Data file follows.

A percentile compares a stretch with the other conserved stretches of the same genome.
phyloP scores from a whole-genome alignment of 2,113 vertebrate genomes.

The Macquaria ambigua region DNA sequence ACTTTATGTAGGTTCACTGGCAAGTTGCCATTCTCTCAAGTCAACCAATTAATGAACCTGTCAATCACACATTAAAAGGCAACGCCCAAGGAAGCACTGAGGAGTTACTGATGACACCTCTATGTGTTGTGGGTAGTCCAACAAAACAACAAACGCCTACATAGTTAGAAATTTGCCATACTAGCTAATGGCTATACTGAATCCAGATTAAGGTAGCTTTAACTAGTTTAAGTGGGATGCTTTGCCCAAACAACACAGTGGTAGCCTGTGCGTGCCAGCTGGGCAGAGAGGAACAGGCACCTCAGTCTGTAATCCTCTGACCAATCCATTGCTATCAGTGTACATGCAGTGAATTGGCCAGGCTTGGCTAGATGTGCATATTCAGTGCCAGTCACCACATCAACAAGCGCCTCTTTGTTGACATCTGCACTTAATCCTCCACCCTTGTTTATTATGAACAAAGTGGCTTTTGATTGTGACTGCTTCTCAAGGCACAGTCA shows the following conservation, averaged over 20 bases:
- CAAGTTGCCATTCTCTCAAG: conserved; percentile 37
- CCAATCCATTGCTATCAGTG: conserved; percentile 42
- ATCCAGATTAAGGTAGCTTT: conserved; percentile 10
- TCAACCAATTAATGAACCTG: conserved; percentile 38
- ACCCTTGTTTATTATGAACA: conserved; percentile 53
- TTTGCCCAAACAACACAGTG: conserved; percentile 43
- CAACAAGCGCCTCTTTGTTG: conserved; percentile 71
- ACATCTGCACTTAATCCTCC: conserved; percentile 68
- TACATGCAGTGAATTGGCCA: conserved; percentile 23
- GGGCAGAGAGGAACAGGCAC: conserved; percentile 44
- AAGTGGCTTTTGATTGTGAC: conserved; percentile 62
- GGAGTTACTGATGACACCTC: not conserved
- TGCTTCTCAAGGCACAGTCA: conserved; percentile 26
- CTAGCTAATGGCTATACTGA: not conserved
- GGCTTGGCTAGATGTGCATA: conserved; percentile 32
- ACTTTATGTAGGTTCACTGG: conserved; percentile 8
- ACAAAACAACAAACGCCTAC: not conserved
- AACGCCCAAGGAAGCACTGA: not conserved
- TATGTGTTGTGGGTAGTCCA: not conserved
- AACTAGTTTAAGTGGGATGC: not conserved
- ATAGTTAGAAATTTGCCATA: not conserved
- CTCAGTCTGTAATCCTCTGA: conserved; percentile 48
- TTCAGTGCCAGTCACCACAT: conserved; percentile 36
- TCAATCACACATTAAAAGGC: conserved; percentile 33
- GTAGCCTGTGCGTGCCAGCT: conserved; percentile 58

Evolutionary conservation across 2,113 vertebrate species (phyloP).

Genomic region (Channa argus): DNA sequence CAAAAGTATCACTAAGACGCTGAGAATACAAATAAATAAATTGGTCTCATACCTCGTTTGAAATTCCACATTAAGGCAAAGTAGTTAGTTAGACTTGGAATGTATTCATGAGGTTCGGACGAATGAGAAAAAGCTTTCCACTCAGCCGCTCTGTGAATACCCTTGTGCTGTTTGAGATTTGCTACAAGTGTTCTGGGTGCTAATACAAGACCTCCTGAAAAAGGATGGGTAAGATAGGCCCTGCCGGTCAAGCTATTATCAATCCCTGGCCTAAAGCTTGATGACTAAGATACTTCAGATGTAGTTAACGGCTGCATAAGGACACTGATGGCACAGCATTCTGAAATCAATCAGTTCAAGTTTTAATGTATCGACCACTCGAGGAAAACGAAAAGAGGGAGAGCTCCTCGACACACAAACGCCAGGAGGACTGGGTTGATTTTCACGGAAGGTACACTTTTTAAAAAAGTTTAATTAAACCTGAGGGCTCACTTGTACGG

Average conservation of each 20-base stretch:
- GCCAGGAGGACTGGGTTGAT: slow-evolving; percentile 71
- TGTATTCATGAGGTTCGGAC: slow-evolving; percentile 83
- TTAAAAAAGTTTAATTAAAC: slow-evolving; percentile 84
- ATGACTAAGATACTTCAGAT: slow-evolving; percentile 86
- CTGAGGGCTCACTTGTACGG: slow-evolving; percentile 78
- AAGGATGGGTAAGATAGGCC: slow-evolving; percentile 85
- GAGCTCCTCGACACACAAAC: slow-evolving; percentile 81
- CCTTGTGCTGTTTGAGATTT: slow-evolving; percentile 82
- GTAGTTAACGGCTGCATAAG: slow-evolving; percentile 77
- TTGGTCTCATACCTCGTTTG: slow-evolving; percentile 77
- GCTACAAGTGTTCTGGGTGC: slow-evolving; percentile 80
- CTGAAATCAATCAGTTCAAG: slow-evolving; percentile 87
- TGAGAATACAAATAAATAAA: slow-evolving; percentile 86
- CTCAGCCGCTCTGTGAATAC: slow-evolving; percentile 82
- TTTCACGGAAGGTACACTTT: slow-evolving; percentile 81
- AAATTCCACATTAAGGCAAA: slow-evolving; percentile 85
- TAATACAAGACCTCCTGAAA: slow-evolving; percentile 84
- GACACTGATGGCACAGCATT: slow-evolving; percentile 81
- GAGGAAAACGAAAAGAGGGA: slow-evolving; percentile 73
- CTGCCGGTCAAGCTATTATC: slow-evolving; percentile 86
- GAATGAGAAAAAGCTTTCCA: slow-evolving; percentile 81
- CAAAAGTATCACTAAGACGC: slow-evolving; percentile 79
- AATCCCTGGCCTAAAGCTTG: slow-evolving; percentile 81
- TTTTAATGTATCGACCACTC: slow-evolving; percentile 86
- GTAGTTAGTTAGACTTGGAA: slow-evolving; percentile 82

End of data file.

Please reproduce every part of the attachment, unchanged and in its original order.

A percentile compares a stretch with the other conserved stretches of the same genome.
phyloP scores from a whole-genome alignment of 2,113 vertebrate genomes.

The Macquaria ambigua region DNA sequence ACTTTATGTAGGTTCACTGGCAAGTTGCCATTCTCTCAAGTCAACCAATTAATGAACCTGTCAATCACACATTAAAAGGCAACGCCCAAGGAAGCACTGAGGAGTTACTGATGACACCTCTATGTGTTGTGGGTAGTCCAACAAAACAACAAACGCCTACATAGTTAGAAATTTGCCATACTAGCTAATGGCTATACTGAATCCAGATTAAGGTAGCTTTAACTAGTTTAAGTGGGATGCTTTGCCCAAACAACACAGTGGTAGCCTGTGCGTGCCAGCTGGGCAGAGAGGAACAGGCACCTCAGTCTGTAATCCTCTGACCAATCCATTGCTATCAGTGTACATGCAGTGAATTGGCCAGGCTTGGCTAGATGTGCATATTCAGTGCCAGTCACCACATCAACAAGCGCCTCTTTGTTGACATCTGCACTTAATCCTCCACCCTTGTTTATTATGAACAAAGTGGCTTTTGATTGTGACTGCTTCTCAAGGCACAGTCA shows the following conservation, averaged over 20 bases:
- CAAGTTGCCATTCTCTCAAG: conserved; percentile 37
- CCAATCCATTGCTATCAGTG: conserved; percentile 42
- ATCCAGATTAAGGTAGCTTT: conserved; percentile 10
- TCAACCAATTAATGAACCTG: conserved; percentile 38
- ACCCTTGTTTATTATGAACA: conserved; percentile 53
- TTTGCCCAAACAACACAGTG: conserved; percentile 43
- CAACAAGCGCCTCTTTGTTG: conserved; percentile 71
- ACATCTGCACTTAATCCTCC: conserved; percentile 68
- TACATGCAGTGAATTGGCCA: conserved; percentile 23
- GGGCAGAGAGGAACAGGCAC: conserved; percentile 44
- AAGTGGCTTTTGATTGTGAC: conserved; percentile 62
- GGAGTTACTGATGACACCTC: not conserved
- TGCTTCTCAAGGCACAGTCA: conserved; percentile 26
- CTAGCTAATGGCTATACTGA: not conserved
- GGCTTGGCTAGATGTGCATA: conserved; percentile 32
- ACTTTATGTAGGTTCACTGG: conserved; percentile 8
- ACAAAACAACAAACGCCTAC: not conserved
- AACGCCCAAGGAAGCACTGA: not conserved
- TATGTGTTGTGGGTAGTCCA: not conserved
- AACTAGTTTAAGTGGGATGC: not conserved
- ATAGTTAGAAATTTGCCATA: not conserved
- CTCAGTCTGTAATCCTCTGA: conserved; percentile 48
- TTCAGTGCCAGTCACCACAT: conserved; percentile 36
- TCAATCACACATTAAAAGGC: conserved; percentile 33
- GTAGCCTGTGCGTGCCAGCT: conserved; percentile 58

Evolutionary conservation across 2,113 vertebrate species (phyloP).

Genomic region (Channa argus): DNA sequence CAAAAGTATCACTAAGACGCTGAGAATACAAATAAATAAATTGGTCTCATACCTCGTTTGAAATTCCACATTAAGGCAAAGTAGTTAGTTAGACTTGGAATGTATTCATGAGGTTCGGACGAATGAGAAAAAGCTTTCCACTCAGCCGCTCTGTGAATACCCTTGTGCTGTTTGAGATTTGCTACAAGTGTTCTGGGTGCTAATACAAGACCTCCTGAAAAAGGATGGGTAAGATAGGCCCTGCCGGTCAAGCTATTATCAATCCCTGGCCTAAAGCTTGATGACTAAGATACTTCAGATGTAGTTAACGGCTGCATAAGGACACTGATGGCACAGCATTCTGAAATCAATCAGTTCAAGTTTTAATGTATCGACCACTCGAGGAAAACGAAAAGAGGGAGAGCTCCTCGACACACAAACGCCAGGAGGACTGGGTTGATTTTCACGGAAGGTACACTTTTTAAAAAAGTTTAATTAAACCTGAGGGCTCACTTGTACGG

Average conservation of each 20-base stretch:
- GCCAGGAGGACTGGGTTGAT: slow-evolving; percentile 71
- TGTATTCATGAGGTTCGGAC: slow-evolving; percentile 83
- TTAAAAAAGTTTAATTAAAC: slow-evolving; percentile 84
- ATGACTAAGATACTTCAGAT: slow-evolving; percentile 86
- CTGAGGGCTCACTTGTACGG: slow-evolving; percentile 78
- AAGGATGGGTAAGATAGGCC: slow-evolving; percentile 85
- GAGCTCCTCGACACACAAAC: slow-evolving; percentile 81
- CCTTGTGCTGTTTGAGATTT: slow-evolving; percentile 82
- GTAGTTAACGGCTGCATAAG: slow-evolving; percentile 77
- TTGGTCTCATACCTCGTTTG: slow-evolving; percentile 77
- GCTACAAGTGTTCTGGGTGC: slow-evolving; percentile 80
- CTGAAATCAATCAGTTCAAG: slow-evolving; percentile 87
- TGAGAATACAAATAAATAAA: slow-evolving; percentile 86
- CTCAGCCGCTCTGTGAATAC: slow-evolving; percentile 82
- TTTCACGGAAGGTACACTTT: slow-evolving; percentile 81
- AAATTCCACATTAAGGCAAA: slow-evolving; percentile 85
- TAATACAAGACCTCCTGAAA: slow-evolving; percentile 84
- GACACTGATGGCACAGCATT: slow-evolving; percentile 81
- GAGGAAAACGAAAAGAGGGA: slow-evolving; percentile 73
- CTGCCGGTCAAGCTATTATC: slow-evolving; percentile 86
- GAATGAGAAAAAGCTTTCCA: slow-evolving; percentile 81
- CAAAAGTATCACTAAGACGC: slow-evolving; percentile 79
- AATCCCTGGCCTAAAGCTTG: slow-evolving; percentile 81
- TTTTAATGTATCGACCACTC: slow-evolving; percentile 86
- GTAGTTAGTTAGACTTGGAA: slow-evolving; percentile 82